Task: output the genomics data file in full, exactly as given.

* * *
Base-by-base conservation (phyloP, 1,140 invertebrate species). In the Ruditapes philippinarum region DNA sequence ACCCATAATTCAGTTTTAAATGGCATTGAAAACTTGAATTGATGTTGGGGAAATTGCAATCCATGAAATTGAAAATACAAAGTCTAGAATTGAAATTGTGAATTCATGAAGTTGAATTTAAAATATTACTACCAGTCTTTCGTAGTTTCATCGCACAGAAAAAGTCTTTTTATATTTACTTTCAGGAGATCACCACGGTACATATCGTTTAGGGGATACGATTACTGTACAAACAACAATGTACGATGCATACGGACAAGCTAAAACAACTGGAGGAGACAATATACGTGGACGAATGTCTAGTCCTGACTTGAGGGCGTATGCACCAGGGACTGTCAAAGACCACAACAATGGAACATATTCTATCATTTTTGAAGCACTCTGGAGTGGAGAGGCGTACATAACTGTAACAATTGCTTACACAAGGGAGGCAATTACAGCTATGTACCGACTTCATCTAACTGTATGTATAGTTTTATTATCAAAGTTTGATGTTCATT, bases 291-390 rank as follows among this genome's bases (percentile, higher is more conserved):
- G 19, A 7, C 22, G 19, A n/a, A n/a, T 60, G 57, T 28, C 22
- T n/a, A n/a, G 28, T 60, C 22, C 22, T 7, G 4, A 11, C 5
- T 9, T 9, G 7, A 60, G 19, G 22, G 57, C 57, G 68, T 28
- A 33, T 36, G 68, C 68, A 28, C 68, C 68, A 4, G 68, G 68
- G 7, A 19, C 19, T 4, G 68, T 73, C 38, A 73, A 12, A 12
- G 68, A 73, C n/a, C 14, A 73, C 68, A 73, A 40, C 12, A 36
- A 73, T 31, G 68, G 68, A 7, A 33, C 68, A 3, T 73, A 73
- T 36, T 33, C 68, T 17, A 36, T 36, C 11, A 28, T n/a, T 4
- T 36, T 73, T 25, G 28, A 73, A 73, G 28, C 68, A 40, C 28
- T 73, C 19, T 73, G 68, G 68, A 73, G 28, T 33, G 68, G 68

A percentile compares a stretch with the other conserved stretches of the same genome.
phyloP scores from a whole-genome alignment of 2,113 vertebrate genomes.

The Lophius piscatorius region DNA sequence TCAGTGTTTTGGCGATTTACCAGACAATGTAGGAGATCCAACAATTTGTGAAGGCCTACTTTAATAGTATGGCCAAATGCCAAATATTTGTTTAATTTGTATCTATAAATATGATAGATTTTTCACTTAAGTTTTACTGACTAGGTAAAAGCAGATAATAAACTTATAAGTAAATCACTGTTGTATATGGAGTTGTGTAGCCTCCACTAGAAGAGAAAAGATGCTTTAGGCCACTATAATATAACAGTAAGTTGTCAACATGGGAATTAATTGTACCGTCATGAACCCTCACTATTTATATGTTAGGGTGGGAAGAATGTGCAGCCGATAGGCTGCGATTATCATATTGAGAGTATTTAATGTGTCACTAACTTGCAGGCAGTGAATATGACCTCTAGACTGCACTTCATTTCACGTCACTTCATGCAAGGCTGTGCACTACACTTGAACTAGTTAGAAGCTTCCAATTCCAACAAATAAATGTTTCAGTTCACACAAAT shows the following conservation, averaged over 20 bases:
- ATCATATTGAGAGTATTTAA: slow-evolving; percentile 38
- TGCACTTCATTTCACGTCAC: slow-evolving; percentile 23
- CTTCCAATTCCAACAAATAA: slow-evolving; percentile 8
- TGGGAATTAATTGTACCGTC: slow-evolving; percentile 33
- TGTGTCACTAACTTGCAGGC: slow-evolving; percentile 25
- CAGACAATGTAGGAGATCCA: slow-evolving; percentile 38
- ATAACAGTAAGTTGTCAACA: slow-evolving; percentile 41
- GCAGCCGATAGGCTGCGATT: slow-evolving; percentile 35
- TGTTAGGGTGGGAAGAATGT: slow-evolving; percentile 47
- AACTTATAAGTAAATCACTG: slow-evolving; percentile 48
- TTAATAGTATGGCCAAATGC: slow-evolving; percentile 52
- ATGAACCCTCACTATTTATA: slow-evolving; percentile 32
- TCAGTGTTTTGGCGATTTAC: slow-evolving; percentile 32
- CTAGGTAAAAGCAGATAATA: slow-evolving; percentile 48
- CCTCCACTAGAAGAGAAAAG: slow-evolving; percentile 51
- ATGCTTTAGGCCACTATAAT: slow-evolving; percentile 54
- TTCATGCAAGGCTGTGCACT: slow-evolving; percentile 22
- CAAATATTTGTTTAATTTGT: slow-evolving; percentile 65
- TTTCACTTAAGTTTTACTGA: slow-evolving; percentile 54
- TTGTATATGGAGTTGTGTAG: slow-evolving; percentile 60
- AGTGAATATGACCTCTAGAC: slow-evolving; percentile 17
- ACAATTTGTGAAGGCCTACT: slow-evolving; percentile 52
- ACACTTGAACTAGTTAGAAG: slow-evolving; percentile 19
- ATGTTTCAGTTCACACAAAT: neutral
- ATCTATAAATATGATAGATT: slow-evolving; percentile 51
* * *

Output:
Base-by-base conservation (phyloP, 1,140 invertebrate species). In the Ruditapes philippinarum region DNA sequence ACCCATAATTCAGTTTTAAATGGCATTGAAAACTTGAATTGATGTTGGGGAAATTGCAATCCATGAAATTGAAAATACAAAGTCTAGAATTGAAATTGTGAATTCATGAAGTTGAATTTAAAATATTACTACCAGTCTTTCGTAGTTTCATCGCACAGAAAAAGTCTTTTTATATTTACTTTCAGGAGATCACCACGGTACATATCGTTTAGGGGATACGATTACTGTACAAACAACAATGTACGATGCATACGGACAAGCTAAAACAACTGGAGGAGACAATATACGTGGACGAATGTCTAGTCCTGACTTGAGGGCGTATGCACCAGGGACTGTCAAAGACCACAACAATGGAACATATTCTATCATTTTTGAAGCACTCTGGAGTGGAGAGGCGTACATAACTGTAACAATTGCTTACACAAGGGAGGCAATTACAGCTATGTACCGACTTCATCTAACTGTATGTATAGTTTTATTATCAAAGTTTGATGTTCATT, bases 291-390 rank as follows among this genome's bases (percentile, higher is more conserved):
- G 19, A 7, C 22, G 19, A n/a, A n/a, T 60, G 57, T 28, C 22
- T n/a, A n/a, G 28, T 60, C 22, C 22, T 7, G 4, A 11, C 5
- T 9, T 9, G 7, A 60, G 19, G 22, G 57, C 57, G 68, T 28
- A 33, T 36, G 68, C 68, A 28, C 68, C 68, A 4, G 68, G 68
- G 7, A 19, C 19, T 4, G 68, T 73, C 38, A 73, A 12, A 12
- G 68, A 73, C n/a, C 14, A 73, C 68, A 73, A 40, C 12, A 36
- A 73, T 31, G 68, G 68, A 7, A 33, C 68, A 3, T 73, A 73
- T 36, T 33, C 68, T 17, A 36, T 36, C 11, A 28, T n/a, T 4
- T 36, T 73, T 25, G 28, A 73, A 73, G 28, C 68, A 40, C 28
- T 73, C 19, T 73, G 68, G 68, A 73, G 28, T 33, G 68, G 68

A percentile compares a stretch with the other conserved stretches of the same genome.
phyloP scores from a whole-genome alignment of 2,113 vertebrate genomes.

The Lophius piscatorius region DNA sequence TCAGTGTTTTGGCGATTTACCAGACAATGTAGGAGATCCAACAATTTGTGAAGGCCTACTTTAATAGTATGGCCAAATGCCAAATATTTGTTTAATTTGTATCTATAAATATGATAGATTTTTCACTTAAGTTTTACTGACTAGGTAAAAGCAGATAATAAACTTATAAGTAAATCACTGTTGTATATGGAGTTGTGTAGCCTCCACTAGAAGAGAAAAGATGCTTTAGGCCACTATAATATAACAGTAAGTTGTCAACATGGGAATTAATTGTACCGTCATGAACCCTCACTATTTATATGTTAGGGTGGGAAGAATGTGCAGCCGATAGGCTGCGATTATCATATTGAGAGTATTTAATGTGTCACTAACTTGCAGGCAGTGAATATGACCTCTAGACTGCACTTCATTTCACGTCACTTCATGCAAGGCTGTGCACTACACTTGAACTAGTTAGAAGCTTCCAATTCCAACAAATAAATGTTTCAGTTCACACAAAT shows the following conservation, averaged over 20 bases:
- ATCATATTGAGAGTATTTAA: slow-evolving; percentile 38
- TGCACTTCATTTCACGTCAC: slow-evolving; percentile 23
- CTTCCAATTCCAACAAATAA: slow-evolving; percentile 8
- TGGGAATTAATTGTACCGTC: slow-evolving; percentile 33
- TGTGTCACTAACTTGCAGGC: slow-evolving; percentile 25
- CAGACAATGTAGGAGATCCA: slow-evolving; percentile 38
- ATAACAGTAAGTTGTCAACA: slow-evolving; percentile 41
- GCAGCCGATAGGCTGCGATT: slow-evolving; percentile 35
- TGTTAGGGTGGGAAGAATGT: slow-evolving; percentile 47
- AACTTATAAGTAAATCACTG: slow-evolving; percentile 48
- TTAATAGTATGGCCAAATGC: slow-evolving; percentile 52
- ATGAACCCTCACTATTTATA: slow-evolving; percentile 32
- TCAGTGTTTTGGCGATTTAC: slow-evolving; percentile 32
- CTAGGTAAAAGCAGATAATA: slow-evolving; percentile 48
- CCTCCACTAGAAGAGAAAAG: slow-evolving; percentile 51
- ATGCTTTAGGCCACTATAAT: slow-evolving; percentile 54
- TTCATGCAAGGCTGTGCACT: slow-evolving; percentile 22
- CAAATATTTGTTTAATTTGT: slow-evolving; percentile 65
- TTTCACTTAAGTTTTACTGA: slow-evolving; percentile 54
- TTGTATATGGAGTTGTGTAG: slow-evolving; percentile 60
- AGTGAATATGACCTCTAGAC: slow-evolving; percentile 17
- ACAATTTGTGAAGGCCTACT: slow-evolving; percentile 52
- ACACTTGAACTAGTTAGAAG: slow-evolving; percentile 19
- ATGTTTCAGTTCACACAAAT: neutral
- ATCTATAAATATGATAGATT: slow-evolving; percentile 51